Daniel Ricciardo has pointed to a lack of rear grip to explain Red Bull Racing's disappointing performance relative to arch rivals Ferrari and Mercedes.
While Ricciardo's home race in Melbourne was thwarted mainly by an electrical issue which emerged as he was joining the grid, the Aussie also revealed a few interesting findings he gathered from watching Ferrari and Mercedes on-board footage from Australia.
"At the moment, we don't have enough rear grip - so downforce basically," Ricciardo said in Shanghai on Thursday.
"But to be honest, I don't know if it is we don't have enough or we haven't set the car up in the right way. I still feel that we haven't got the most out of the downforce.
"[From] Melbourne, if I watch some onboards of Ferrari or Mercedes, it looks like they have more rear grip than us - so probably we don't have as much as them, period.
"I don't think we have understood it well enough yet to get the most out of it with set-up and ride heights, that sort of thing."
Both Ricciardo and team mate Max Verstappen have described the team's new-spec RB 13 as having a delicate balance and a narrow set-up window.
"For me and probably Max as well, we just felt that looking at Ferrari and Mercedes, we couldn't attack the corner as much because they just seem more planted on the rear," Ricciardo added.
"Even on the high-speed [corners], we can kind of match them, but I feel we are like this [up to our neck].
"There was an onboard from one of Kimi's best laps from testing, and Turn 3 - I think the top teams are doing Turn 3 full [throttle] - he did it, and he didn't even use all the track.
"He didn't let the car run out to the edge so, wow, he has got some downforce.
"I think it is something we knew from early on, that that is an area we have to work on now."
McLaren Honda veto a blessing in disguise for Red Bull
In retrospect, Red Bull Racing are happy McLaren boss Ron Dennis intervened in 2015 to veto the team's wish to use Honda power for 2016.
When Red Bull and Renault were at loggerheads in 2015 over the dismal performance of the French manufacturer's power unit, Christian Horner and Helmut Marko made a push for Honda power.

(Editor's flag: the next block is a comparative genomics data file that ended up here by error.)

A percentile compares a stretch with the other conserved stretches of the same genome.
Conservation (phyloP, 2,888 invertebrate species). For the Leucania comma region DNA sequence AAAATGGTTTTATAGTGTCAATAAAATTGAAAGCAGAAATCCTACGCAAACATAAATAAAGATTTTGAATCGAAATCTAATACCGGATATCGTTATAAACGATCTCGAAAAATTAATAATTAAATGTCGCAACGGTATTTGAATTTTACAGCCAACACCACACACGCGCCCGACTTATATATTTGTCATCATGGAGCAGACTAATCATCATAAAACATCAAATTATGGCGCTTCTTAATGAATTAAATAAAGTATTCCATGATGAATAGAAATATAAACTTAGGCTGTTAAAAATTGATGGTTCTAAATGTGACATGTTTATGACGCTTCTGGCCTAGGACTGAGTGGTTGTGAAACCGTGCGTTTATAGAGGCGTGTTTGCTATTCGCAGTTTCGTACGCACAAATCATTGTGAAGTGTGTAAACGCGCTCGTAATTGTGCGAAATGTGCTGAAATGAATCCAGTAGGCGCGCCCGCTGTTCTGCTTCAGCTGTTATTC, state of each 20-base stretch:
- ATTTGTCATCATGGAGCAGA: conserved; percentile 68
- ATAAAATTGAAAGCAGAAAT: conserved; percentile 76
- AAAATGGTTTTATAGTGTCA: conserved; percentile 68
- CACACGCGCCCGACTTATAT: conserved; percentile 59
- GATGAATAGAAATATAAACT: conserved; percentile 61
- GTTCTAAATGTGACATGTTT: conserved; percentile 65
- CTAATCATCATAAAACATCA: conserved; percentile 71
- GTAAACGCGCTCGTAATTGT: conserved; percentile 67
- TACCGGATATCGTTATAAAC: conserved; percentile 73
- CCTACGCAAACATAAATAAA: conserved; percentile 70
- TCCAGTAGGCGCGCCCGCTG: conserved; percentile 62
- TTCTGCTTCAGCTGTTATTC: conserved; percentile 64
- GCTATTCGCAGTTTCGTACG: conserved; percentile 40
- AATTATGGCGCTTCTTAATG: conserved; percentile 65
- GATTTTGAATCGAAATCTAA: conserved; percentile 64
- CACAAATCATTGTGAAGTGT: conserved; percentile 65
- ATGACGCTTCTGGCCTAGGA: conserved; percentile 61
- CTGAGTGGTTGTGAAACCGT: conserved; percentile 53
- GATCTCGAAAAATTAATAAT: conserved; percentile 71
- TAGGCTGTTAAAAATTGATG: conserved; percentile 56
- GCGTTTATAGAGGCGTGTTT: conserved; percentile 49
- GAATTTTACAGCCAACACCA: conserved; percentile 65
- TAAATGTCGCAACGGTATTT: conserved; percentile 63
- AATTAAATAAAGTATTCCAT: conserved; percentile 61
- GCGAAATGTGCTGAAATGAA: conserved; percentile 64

But Ron Dennis, who had the right to veto and potential Honda customer deals, quashed the Milton Keynes outfit's request.
In hindsight, it was a blessing in disguise for Red Bull.
"I have to say for the first time: I am really grateful to Ron Dennis for having vetoed our Honda ambitions, otherwise we might have Honda engines," Marko told motorsport-total.com.
"The fact that Honda is taking so long (to improve) is surprising. I would never have believed it."
Red Bull subsequently continued its relationship with Renault, running Tag-Heuer branded engines which have made huge gains thanks to the manufacturer's uncompromising efforts.
Marko however still believes there is a gap to bridge when it comes to Red Bull's power.
"Unfortunately, we are currently number three in all areas, which makes it difficult. The Mercedes package is simply superior, and only in race mode is Ferrari close.
"Mercedes are half a second faster, even if Lauda says there are only three tenths.
"Mercedes can go into top performance mode in the race, you can see it when suddenly, it’s not possible to make an overtake because the Mercedes pulls away again, but they can only do it for five or six laps during the course of a race."
Marko also underlined the importance of scrapping the token development system, a decision which in itself was essential in keeping Mercedes' power from running away.
"It’s a blessing. Otherwise, Mercedes would never have been caught, but now Ferrari has succeeded," said the Red Bull motorsport boss.
"If the token system had remained in place, Mercedes would always be ahead with its technical and financial resources."